Keywords: Wealth, Power, Inequality, Economic Progress, Capital, Social Progress
"Capital in the Twenty-First Century," directed by Justin Pemberton and released in 2019, is a compelling documentary that explores the dynamics of wealth and power in our society. Based on the influential book by Thomas Piketty, it challenges the widespread belief that capital accumulation is synonymous with social progress. In the era of growing economic inequalities, the documentary's subject remains as relevant as ever.
The documentary takes the audience on an insightful journey through centuries of wealth accumulation and its implications on society. Using a combination of expert interviews, historical evidence, and pop culture references, it uncovers the reality of wealth disparity and the mechanisms that perpetuate it.
More Film Analysis
Pemberton adopts an investigative approach in this documentary, delving deep into the intricate world of economics and wealth. The research is comprehensive, providing a thorough exploration of the subject. The presentation style, encompassing a mix of academic insights and popular culture, makes the complex topic accessible to a wider audience.
Historical and Factual Context
The documentary draws on historical events and economic trends from the 18th century to the present day. These include the French Revolution, the World Wars, and the recent financial crises.
Key themes in the film
- The continuous growth of economic inequality.
- The impact of wealth and power on social progress.
- The mechanisms that perpetuate wealth disparity.
Unlike other economics-based documentaries on iWonder, "Capital in the Twenty-First Century" stands out for its historical breadth and the use of pop culture references to illustrate complex economic concepts.
The documentary's exploration of the correlation between wealth and power is particularly striking, revealing how the rich have manipulated political and economic systems to their advantage.
Audiences and critics have praised the documentary for its thought-provoking content and innovative presentation style.
"Capital in the Twenty-First Century" is an eye-opening exploration of wealth, power, and inequality that prompts us to reconsider our assumptions about economic progress. It is a must-watch for anyone interested in understanding the dynamics of our economic system.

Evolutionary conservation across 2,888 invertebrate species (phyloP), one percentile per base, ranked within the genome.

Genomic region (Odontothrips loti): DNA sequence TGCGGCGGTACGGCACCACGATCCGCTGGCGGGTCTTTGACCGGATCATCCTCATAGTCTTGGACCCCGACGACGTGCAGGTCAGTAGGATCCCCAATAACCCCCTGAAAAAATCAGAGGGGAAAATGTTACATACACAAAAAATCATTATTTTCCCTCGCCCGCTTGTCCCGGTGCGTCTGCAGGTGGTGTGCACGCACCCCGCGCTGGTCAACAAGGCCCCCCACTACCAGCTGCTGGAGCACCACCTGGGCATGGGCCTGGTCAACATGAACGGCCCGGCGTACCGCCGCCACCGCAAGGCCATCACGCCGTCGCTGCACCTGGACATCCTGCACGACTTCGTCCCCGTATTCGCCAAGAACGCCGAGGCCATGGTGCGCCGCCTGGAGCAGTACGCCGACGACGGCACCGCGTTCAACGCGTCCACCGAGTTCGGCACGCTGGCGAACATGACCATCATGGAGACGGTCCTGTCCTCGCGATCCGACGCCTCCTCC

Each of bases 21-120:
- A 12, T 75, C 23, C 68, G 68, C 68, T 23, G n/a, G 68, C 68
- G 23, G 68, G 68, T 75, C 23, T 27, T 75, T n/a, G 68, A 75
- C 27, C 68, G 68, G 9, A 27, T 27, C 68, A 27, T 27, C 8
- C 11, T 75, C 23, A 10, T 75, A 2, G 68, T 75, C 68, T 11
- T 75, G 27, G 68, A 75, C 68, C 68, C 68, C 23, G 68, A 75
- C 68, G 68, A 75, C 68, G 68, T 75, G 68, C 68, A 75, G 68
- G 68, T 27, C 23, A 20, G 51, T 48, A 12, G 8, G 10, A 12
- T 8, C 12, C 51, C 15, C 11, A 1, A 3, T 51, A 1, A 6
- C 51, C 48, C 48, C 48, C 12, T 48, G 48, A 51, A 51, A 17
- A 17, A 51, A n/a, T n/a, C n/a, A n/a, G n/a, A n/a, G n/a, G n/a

More film information:
- IMDB score: 7.3
- Rotten Tomatoes score: 85%
- Metacritic score: 64
- Film festival awards: 1 nomination
- Thomas Piketty: French economist and author of Capital in the Twenty-First Century.
- Justin Pemberton: Director of the documentary.
- France: Birthplace of Thomas Piketty and historical center of wealth and power.
- United States: Current epicenter of global wealth and power.
Key Questions Raised by the Film
- How does wealth accumulation impact social progress?
- What mechanisms perpetuate economic inequality?
- Can we achieve economic equality in a capitalistic society?
Links for Further Exploration
- Thomas Piketty's "Capital in the Twenty-First Century" on Google Books https://books.google.com.sg/books/about/Capital_in_the_Twenty_First_Century.html?id=J222AgAAQBAJ
- A review of Piketty's book in The Guardian: https://www.theguardian.com/books/2020/mar/01/capital-and-ideology-thomas-piketty-review-paul-mason
- An overview of wealth inequality in the OECD: https://www.oecd.org/wise/Inequalities-in-Household-Wealth-and-Financial-Insecurity-of-Households-Policy-Brief-July-2021.pdf
I wonder what the film would be in another art form
- A famous book, it would be "The Great Gatsby" due to its exploration of wealth and social disparity.
- A famous song, it would be "Money" by Pink Floyd as it critiques the obsession with wealth.
- A famous piece of art, it would be "The Persistence of Memory" by Salvador Dalí as it symbolizes the enduring nature of wealth disparity.
- A famous celebrity, it would be Bill Gates, who embodies the immense wealth achievable in our society.
- A color, it would be gold, symbolizing wealth and power.
- A music style, it would be classical, representing the longstanding nature of wealth and power dynamics.